The Wolf In My Dog, My Dogs Ancestors
The earth trembled.
A great rift appeared separating the first man from the rest of the animal kingdom.
As the chasm widened, all of the other animals returned to the forests, where they lived in
But the dog leaped the chasm.
His love for humanity was greater than his bond to other creatures.
He willingly forfeited his place in paradise to prove it.
---Ojibwa Legend: Told by Native Americans in the Great Lakes region
Embedded in paradise as tightly as the gem in a treasured ring, the gray wolf torses her
body to bite and chew at her side. Her breaths come in short gasps: “hut, hut, hut.” She stumbles,
initially dragging one rear leg, then the other. Finally toppling over, she forces her backbone
against the packed dirt. She must free her body of the pups she carries, or they will bind her up
internally, and she will die a slow, tormented death.
The wolf begins open-mouthed breathing, forcing oxygen into straining lungs and
muscles. The litter is larger than she has ever carried, and is complicated by the breech
presentation of the puppy with the odd-shaped head. Rippling contractions of her uterus become
uncoordinated, and the impatient life within is tossed back and forth like a lifeboat in a sea at
storm. The precious cargo in this wolf is of greater than usual importance because the
odd-shaped puppy is an immature dog. Bearing an un-wolf-like short snout and wide palate, this
puppy is waiting for her encounter with man.
“Ya-woo,” bleats the mother, seeking to find a position to ease her agony. Then with a
rush of fluids and a final yelp, the little creature is delivered tail end first. The mother reaches to
clean the pup, and others come out in a rush. Her male companion and other members of the
pack will provide her and the pups with food, as none of the other females will accept a mate this
She nurses them all, even the odd one, whose eyelids and ears eventually open the same
way as the wolf puppies. The pup stays with her mother until she is strong enough to walk
through paradise on her own power, seek her own mate and reproduce.
Then the life cycle repeats itself.
Feed and protect young.
In each generation of nine to twelve months, there appear small changes to the boney
structure of the face, the mandible, the teeth. Not involving every pup in the litter, but enough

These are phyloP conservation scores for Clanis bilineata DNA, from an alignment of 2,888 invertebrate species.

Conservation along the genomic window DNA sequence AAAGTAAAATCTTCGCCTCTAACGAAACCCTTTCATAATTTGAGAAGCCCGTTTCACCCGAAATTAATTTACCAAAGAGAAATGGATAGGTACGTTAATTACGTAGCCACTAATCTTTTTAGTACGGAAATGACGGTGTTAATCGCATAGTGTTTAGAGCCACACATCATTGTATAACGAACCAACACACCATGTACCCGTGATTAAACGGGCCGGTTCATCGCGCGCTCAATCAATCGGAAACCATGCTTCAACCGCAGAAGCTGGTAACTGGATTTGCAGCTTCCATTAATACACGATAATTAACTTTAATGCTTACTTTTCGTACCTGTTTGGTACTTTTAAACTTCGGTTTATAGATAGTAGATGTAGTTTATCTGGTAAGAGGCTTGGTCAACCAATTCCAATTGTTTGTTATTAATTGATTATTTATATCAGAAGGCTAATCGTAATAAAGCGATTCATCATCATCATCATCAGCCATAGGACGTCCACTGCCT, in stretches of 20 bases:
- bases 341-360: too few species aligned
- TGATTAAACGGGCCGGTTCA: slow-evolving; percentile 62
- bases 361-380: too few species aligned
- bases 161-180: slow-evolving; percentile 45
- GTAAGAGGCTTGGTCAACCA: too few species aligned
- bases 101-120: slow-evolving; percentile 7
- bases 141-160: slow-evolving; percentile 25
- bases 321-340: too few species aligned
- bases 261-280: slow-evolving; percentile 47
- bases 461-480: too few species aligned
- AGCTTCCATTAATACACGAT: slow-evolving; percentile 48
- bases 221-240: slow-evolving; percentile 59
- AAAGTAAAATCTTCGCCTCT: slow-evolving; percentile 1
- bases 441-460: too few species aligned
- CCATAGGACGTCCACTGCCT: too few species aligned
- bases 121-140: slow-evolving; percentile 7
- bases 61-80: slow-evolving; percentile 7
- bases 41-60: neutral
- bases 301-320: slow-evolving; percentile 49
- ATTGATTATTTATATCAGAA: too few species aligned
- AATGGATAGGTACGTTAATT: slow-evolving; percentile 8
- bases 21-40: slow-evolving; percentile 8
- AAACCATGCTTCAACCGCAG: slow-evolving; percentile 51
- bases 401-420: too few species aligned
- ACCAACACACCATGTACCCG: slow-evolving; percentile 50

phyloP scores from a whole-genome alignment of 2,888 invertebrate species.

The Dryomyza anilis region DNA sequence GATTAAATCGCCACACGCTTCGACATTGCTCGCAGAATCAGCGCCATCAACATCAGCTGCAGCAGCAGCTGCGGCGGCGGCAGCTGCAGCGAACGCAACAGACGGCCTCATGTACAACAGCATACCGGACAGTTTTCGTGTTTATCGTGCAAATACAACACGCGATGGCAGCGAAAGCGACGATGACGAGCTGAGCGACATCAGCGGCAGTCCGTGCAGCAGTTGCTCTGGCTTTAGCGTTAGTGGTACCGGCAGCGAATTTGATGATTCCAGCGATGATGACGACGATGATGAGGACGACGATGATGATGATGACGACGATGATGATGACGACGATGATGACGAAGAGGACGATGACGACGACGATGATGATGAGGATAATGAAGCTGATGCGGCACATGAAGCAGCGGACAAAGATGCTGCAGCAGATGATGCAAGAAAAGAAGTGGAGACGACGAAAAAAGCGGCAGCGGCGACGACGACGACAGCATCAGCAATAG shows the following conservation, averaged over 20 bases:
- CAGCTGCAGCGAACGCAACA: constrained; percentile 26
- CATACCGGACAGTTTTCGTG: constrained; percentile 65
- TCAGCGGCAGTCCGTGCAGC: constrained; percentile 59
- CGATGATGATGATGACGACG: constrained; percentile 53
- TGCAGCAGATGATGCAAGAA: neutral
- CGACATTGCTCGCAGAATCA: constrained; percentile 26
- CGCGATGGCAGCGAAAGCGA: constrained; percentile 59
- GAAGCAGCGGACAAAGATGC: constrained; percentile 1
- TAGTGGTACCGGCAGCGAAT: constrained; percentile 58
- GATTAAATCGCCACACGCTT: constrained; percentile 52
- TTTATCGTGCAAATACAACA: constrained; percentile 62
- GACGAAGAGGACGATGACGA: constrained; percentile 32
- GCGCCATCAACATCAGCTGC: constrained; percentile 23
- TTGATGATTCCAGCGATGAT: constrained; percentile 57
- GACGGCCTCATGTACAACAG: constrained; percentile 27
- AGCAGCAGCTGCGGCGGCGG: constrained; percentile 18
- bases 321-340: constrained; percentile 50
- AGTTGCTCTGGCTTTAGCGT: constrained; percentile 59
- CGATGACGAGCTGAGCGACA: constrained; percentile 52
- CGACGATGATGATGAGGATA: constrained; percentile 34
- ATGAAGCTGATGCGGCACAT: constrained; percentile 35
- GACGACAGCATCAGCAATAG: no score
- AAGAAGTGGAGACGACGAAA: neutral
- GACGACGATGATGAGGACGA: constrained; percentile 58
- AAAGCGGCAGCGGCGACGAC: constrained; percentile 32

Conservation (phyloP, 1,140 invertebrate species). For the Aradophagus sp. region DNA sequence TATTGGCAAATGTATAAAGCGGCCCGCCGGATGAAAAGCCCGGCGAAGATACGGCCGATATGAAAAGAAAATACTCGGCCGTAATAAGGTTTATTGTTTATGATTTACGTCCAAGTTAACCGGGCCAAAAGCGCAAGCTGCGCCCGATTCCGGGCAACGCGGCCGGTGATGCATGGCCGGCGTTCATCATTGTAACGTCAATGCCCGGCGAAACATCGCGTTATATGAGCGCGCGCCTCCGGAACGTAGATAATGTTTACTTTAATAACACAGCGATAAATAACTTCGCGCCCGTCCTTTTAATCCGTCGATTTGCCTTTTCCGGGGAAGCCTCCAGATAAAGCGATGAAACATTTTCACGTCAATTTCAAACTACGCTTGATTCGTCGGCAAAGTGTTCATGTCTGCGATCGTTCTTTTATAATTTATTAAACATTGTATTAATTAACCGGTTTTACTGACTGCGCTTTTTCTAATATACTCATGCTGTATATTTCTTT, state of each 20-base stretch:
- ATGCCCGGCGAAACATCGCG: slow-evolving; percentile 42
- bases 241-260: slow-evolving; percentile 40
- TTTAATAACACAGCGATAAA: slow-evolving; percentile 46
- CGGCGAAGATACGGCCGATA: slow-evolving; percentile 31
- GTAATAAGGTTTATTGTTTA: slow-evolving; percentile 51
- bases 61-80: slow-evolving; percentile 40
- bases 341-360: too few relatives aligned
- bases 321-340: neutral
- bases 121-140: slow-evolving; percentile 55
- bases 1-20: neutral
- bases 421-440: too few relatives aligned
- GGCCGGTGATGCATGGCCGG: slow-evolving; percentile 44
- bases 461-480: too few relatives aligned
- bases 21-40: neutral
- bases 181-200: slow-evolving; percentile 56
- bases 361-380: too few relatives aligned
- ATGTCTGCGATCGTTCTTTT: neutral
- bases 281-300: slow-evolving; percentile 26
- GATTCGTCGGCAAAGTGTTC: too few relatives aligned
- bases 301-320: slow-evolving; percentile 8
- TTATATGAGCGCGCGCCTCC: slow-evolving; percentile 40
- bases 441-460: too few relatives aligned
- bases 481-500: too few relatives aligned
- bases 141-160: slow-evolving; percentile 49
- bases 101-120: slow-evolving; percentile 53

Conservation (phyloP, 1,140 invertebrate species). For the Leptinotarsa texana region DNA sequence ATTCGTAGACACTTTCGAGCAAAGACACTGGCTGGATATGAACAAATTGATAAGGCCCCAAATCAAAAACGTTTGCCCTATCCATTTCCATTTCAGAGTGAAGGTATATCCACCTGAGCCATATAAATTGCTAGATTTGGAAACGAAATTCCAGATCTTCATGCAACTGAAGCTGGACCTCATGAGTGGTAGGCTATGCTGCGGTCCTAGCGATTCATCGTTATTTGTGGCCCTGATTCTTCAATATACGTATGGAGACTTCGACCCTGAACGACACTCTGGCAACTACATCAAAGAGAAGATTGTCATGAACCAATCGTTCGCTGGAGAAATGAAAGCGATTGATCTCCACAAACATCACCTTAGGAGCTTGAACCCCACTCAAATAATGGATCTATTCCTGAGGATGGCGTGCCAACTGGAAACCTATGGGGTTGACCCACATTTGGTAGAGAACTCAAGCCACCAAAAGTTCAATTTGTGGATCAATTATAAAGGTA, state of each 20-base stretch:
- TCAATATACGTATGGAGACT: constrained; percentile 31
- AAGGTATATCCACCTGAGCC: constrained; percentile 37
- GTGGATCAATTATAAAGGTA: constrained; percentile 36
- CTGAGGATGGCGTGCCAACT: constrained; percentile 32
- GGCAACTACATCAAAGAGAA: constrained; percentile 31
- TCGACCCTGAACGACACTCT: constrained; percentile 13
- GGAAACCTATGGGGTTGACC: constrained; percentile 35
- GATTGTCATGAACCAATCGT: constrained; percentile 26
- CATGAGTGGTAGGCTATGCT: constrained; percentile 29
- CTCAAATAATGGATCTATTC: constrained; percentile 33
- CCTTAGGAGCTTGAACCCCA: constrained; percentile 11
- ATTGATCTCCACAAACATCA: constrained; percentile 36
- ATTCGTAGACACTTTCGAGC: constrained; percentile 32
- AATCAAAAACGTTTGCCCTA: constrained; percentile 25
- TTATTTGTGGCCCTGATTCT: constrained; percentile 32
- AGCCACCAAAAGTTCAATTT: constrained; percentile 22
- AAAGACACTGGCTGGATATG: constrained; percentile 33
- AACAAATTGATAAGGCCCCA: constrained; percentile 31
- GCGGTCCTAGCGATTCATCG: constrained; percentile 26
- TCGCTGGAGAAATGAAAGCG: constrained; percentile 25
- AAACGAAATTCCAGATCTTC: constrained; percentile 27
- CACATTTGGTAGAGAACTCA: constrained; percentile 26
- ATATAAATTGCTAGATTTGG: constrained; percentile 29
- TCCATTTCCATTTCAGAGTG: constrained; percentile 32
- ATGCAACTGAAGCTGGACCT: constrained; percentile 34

puppies that overall a new set of beings comes to life.
Something like this could happen. Something like this did happen.
Many generations later, the wolf turns up again. This time, it is in a boneyard. A gigantic
gravesite in Czechoslovakia with over four thousand skeletons of canids: wolves, foxes, and
dogs. Where did they come from?
The history of the dog cannot be told independently of the history of man. In addition to
this unprecedented finding of fossilized wolves and dogs, there are human skeletons. Some thirty
thousand years ago, a tiny community of people banded together and left their mark on the earth.
It is very likely that this is the first grouping of people who involved themselves with wolves and
Life is raw for this clan of seventy to one hundred human beings.
They live a heartbeat away from nature.
Their environment is shared with fantastical beasts. Woolly mammoths with twelve foot
tusks, thick pelts, and pearlescent toenails dominate the land. Only slightly shorter in stature,
another creature with impressive ivory shares their territory. The woolly rhino stands six feet tall
at the shoulder and can easily grow to fourteen feet in length.
More familiar beasts also populate the landscape: reindeer, rabbits and bear.
Though these canines are not as large as a full grown human being, they nevertheless
weigh in at nearly eighty pounds. With a squashed backbone and bowed legs, it is easy to
surmise that they carry heavy burdens for the tribe. Considering the number of mammoth bones
lying around--the remains of well over a thousand animals--many scientists believe that dogs
acted as pack animals to carry the bulk of the mammoth parts and pieces from the hunting
grounds back home.
The typical dog eats well. Her wide set jaws with unique molar teeth are able to bring
down a reindeer. These jaws and short snout have come under intense scrutiny in the present day